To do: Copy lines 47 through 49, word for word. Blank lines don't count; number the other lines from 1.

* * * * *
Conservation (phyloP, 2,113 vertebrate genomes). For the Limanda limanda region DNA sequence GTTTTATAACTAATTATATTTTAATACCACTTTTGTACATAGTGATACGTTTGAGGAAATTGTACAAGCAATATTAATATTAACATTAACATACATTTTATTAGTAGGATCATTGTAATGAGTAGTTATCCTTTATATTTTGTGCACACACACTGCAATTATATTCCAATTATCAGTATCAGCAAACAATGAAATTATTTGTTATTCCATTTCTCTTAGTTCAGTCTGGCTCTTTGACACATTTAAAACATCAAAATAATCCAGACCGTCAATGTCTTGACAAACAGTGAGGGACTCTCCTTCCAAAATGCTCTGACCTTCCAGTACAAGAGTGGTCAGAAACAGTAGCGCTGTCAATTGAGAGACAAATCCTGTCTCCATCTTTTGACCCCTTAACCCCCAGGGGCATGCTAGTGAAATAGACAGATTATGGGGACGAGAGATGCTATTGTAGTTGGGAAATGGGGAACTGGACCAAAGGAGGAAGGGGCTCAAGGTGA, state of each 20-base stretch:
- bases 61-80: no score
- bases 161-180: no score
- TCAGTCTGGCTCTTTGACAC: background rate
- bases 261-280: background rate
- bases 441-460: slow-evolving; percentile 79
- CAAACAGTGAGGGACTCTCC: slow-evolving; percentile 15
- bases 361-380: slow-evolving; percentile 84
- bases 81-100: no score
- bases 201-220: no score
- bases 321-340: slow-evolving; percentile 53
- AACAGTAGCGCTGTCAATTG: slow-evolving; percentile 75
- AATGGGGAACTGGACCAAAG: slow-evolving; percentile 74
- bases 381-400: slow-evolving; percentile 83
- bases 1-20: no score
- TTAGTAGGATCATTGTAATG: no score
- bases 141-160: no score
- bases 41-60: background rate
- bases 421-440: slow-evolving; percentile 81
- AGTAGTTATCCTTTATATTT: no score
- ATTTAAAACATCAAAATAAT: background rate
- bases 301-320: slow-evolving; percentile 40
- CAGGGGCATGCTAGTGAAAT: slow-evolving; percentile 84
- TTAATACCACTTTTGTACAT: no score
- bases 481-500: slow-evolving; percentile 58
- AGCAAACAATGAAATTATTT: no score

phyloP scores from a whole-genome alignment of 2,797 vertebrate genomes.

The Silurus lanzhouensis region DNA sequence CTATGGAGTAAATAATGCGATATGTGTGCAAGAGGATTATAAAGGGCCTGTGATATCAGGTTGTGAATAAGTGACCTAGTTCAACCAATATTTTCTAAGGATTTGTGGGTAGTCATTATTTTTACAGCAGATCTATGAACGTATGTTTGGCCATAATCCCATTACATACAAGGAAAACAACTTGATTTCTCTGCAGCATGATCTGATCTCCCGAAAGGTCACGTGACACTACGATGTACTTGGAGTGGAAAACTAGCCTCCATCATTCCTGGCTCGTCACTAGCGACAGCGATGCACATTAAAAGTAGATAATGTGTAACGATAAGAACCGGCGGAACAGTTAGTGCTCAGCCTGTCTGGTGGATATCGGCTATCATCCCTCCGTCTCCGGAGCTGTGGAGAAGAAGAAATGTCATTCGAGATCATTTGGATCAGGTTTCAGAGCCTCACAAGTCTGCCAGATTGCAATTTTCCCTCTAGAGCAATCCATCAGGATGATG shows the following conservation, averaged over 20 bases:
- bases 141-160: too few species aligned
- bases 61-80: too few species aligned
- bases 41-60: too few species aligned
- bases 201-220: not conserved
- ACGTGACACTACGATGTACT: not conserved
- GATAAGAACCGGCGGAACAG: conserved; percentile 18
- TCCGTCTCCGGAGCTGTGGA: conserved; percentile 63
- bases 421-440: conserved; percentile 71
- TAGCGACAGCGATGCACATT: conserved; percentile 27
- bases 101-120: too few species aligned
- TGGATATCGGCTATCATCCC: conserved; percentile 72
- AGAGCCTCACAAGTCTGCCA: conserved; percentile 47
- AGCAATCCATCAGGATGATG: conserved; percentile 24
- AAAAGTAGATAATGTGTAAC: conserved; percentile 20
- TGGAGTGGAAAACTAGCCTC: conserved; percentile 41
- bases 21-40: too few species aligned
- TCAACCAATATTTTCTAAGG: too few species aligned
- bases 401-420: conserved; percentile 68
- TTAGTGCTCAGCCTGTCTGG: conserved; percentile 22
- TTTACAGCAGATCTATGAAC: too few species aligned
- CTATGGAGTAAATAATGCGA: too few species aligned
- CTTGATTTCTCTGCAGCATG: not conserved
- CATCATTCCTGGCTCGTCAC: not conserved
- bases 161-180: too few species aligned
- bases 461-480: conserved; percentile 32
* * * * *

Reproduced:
- TTAGTGCTCAGCCTGTCTGG: conserved; percentile 22
- TTTACAGCAGATCTATGAAC: too few species aligned
- CTATGGAGTAAATAATGCGA: too few species aligned